It's My Life Now Quotes

Rate this book
Clear rating
It's My Life Now: Starting Over After an Abusive Relationship or Domestic Violence It's My Life Now: Starting Over After an Abusive Relationship or Domestic Violence by Meg Kennedy Dugan
178 ratings, 3.95 average rating, 16 reviews
It's My Life Now Quotes Showing 1-2 of 2
“There were probably many factors that kept the relationship going and kept your love alive. There were all his promises. "I promise this will never happen again." You believed him the first time. And the second. As the abuse continued, he became increasingly remorseful, his promises more insistent. You continued to believe him; you wanted to believe him. After all, you loved him.

Then there were all the apologies. He seemed truly sorry. You forgave him. Now, however, when you think back, you realize the apologies were conditional. They blamed you! "I'm sorry, but if only you hadn't..." They always made his abuse somehow your fault. You may have begun to believe this, and you may even remember apologizing to him. You began to believe that if you were careful about what you said or did, you could prevent the abuse from happening again. As the abuse escalated over time, the blaming became more obvious. "I didn't mean to hurt you, but if you just weren't so [stupid, ugly, careless, dumb, etc.], this would never have happened." Time after time you were made to believe that every act of violence or abuse was your fault. Day after day you were made to feel that you were unworthy of him.”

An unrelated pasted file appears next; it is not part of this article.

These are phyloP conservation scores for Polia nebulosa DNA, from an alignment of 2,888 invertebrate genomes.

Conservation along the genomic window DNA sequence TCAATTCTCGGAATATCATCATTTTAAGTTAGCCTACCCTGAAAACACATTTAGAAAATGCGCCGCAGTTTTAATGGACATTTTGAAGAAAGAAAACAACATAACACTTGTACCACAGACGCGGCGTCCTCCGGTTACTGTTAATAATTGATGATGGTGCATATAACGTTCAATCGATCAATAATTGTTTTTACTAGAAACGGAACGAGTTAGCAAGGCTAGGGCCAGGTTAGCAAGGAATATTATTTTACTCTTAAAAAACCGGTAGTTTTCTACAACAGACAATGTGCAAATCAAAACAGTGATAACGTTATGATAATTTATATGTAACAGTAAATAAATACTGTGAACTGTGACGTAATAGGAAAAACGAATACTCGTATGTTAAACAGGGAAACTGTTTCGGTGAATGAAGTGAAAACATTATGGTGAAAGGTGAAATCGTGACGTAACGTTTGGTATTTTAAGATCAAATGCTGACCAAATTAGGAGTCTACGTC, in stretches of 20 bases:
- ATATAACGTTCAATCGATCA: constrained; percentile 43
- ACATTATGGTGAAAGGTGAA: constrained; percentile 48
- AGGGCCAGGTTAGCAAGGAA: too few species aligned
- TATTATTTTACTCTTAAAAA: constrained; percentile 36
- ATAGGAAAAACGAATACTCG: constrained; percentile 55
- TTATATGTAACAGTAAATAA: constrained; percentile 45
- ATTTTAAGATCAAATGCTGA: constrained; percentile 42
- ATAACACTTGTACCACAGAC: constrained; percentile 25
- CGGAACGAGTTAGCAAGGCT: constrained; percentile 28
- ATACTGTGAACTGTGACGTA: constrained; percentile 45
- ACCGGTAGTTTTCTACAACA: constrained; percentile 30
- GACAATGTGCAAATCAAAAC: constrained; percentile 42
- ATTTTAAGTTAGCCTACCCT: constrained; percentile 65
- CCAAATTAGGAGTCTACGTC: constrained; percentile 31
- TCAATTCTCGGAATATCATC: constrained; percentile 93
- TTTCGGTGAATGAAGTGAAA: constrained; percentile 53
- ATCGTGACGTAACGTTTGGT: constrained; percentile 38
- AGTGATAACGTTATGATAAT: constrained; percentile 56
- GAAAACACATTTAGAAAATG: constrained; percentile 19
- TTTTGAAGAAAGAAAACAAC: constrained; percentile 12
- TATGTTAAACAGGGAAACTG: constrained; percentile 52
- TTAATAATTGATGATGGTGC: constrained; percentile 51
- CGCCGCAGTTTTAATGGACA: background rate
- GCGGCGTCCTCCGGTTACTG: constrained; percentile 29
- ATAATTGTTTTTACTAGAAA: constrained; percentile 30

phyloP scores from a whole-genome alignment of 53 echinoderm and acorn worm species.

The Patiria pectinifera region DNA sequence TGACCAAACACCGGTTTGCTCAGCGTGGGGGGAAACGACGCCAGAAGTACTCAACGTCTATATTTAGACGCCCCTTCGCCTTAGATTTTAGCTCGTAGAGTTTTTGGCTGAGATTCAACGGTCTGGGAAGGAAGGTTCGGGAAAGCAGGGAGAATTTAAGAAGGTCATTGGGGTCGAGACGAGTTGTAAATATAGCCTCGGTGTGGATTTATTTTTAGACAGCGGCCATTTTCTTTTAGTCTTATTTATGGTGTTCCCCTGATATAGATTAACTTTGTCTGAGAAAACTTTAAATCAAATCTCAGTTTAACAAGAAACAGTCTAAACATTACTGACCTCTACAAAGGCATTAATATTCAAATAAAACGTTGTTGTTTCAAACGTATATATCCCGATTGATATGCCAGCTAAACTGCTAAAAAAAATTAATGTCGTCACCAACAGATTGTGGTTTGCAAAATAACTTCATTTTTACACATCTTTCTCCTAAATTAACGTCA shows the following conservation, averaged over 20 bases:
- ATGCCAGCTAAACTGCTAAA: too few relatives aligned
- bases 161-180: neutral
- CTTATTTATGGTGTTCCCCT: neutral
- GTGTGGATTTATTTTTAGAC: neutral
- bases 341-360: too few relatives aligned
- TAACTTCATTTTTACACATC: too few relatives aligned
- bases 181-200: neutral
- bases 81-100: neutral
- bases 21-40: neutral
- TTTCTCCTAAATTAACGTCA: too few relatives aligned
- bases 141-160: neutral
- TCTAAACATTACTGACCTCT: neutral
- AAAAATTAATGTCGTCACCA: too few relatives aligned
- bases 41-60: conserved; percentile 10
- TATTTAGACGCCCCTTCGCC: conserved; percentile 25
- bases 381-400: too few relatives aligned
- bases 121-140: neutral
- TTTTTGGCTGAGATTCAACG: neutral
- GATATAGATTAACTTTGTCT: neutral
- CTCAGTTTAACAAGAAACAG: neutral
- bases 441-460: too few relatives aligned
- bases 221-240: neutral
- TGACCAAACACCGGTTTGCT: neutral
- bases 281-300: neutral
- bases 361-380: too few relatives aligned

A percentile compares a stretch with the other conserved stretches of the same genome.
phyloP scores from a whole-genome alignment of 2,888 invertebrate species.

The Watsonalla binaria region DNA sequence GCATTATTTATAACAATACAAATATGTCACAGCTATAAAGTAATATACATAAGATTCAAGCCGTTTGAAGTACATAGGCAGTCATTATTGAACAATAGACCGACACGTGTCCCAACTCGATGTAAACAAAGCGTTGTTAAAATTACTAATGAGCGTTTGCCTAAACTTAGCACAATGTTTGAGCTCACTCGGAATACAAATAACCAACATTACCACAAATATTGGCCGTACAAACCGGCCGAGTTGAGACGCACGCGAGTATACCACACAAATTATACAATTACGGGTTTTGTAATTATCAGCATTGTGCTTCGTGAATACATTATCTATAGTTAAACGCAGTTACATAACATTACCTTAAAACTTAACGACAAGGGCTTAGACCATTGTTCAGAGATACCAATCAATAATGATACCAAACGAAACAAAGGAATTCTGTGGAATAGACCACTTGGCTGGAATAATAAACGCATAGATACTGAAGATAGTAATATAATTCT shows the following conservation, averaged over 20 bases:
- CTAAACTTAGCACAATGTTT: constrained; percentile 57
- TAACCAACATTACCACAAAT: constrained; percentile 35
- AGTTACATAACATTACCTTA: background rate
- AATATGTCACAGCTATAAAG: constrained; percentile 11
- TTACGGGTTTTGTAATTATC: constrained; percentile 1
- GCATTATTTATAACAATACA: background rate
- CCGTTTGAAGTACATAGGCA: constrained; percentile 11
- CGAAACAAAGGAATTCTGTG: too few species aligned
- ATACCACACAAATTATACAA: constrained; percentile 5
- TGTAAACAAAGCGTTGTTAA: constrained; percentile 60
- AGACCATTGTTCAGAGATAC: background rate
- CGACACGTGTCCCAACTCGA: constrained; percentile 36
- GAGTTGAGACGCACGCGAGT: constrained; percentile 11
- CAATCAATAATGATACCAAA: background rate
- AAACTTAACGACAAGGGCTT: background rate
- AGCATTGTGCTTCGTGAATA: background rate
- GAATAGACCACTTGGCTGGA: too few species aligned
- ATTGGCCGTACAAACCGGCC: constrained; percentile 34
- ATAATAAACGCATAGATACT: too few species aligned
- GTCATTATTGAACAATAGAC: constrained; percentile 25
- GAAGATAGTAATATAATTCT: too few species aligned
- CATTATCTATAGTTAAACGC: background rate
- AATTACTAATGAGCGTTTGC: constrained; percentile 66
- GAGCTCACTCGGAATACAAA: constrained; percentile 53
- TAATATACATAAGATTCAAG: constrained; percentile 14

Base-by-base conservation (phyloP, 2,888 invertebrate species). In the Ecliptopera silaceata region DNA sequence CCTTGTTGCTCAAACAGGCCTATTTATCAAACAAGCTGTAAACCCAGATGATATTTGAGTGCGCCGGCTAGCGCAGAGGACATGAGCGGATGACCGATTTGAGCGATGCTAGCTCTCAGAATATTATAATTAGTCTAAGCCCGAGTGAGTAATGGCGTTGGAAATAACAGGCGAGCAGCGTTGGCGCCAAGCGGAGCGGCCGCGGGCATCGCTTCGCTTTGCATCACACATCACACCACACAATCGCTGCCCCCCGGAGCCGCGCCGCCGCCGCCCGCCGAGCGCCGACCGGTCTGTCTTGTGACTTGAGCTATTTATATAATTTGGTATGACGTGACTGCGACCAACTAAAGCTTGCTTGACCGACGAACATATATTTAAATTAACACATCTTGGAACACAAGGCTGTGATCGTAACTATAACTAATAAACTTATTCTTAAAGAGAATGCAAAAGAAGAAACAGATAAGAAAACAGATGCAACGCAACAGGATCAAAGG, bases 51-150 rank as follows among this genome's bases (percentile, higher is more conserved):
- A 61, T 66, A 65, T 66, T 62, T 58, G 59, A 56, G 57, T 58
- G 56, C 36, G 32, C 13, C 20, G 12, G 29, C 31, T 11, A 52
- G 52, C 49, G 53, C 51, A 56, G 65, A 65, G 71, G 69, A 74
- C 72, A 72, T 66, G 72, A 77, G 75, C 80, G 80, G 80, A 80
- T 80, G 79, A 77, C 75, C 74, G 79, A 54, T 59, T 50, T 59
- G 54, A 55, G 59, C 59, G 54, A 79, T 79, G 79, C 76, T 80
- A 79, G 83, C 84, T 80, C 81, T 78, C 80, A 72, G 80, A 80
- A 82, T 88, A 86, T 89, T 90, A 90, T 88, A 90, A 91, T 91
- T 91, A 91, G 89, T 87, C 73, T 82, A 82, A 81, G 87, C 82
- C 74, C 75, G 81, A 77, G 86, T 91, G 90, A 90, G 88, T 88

Meg Kennedy Dugan, It's My Life Now: Starting Over After an Abusive Relationship or Domestic Violence
“Are boys encouraged to express sadness, fear, or anxiety? In general, our society gives boys permission for one emotion: anger. If a boy is hurt or upset, he may be comforted briefly, but then he is told to stop crying and "be a man." This message usually implies he should hide his feelings. Boys and men are supposed to be solid unemotional rocks. Demonstrations of emotions are seen as "silly." Anger is seen as a sign of strength. Males are considered to be standing up for their rights if they react to a frustrating or undesirable event with anger. Outrage is often the only reaction to an injustice that is allowed from boys.”
Meg Kennedy Dugan, It's My Life Now: Starting Over After an Abusive Relationship or Domestic Violence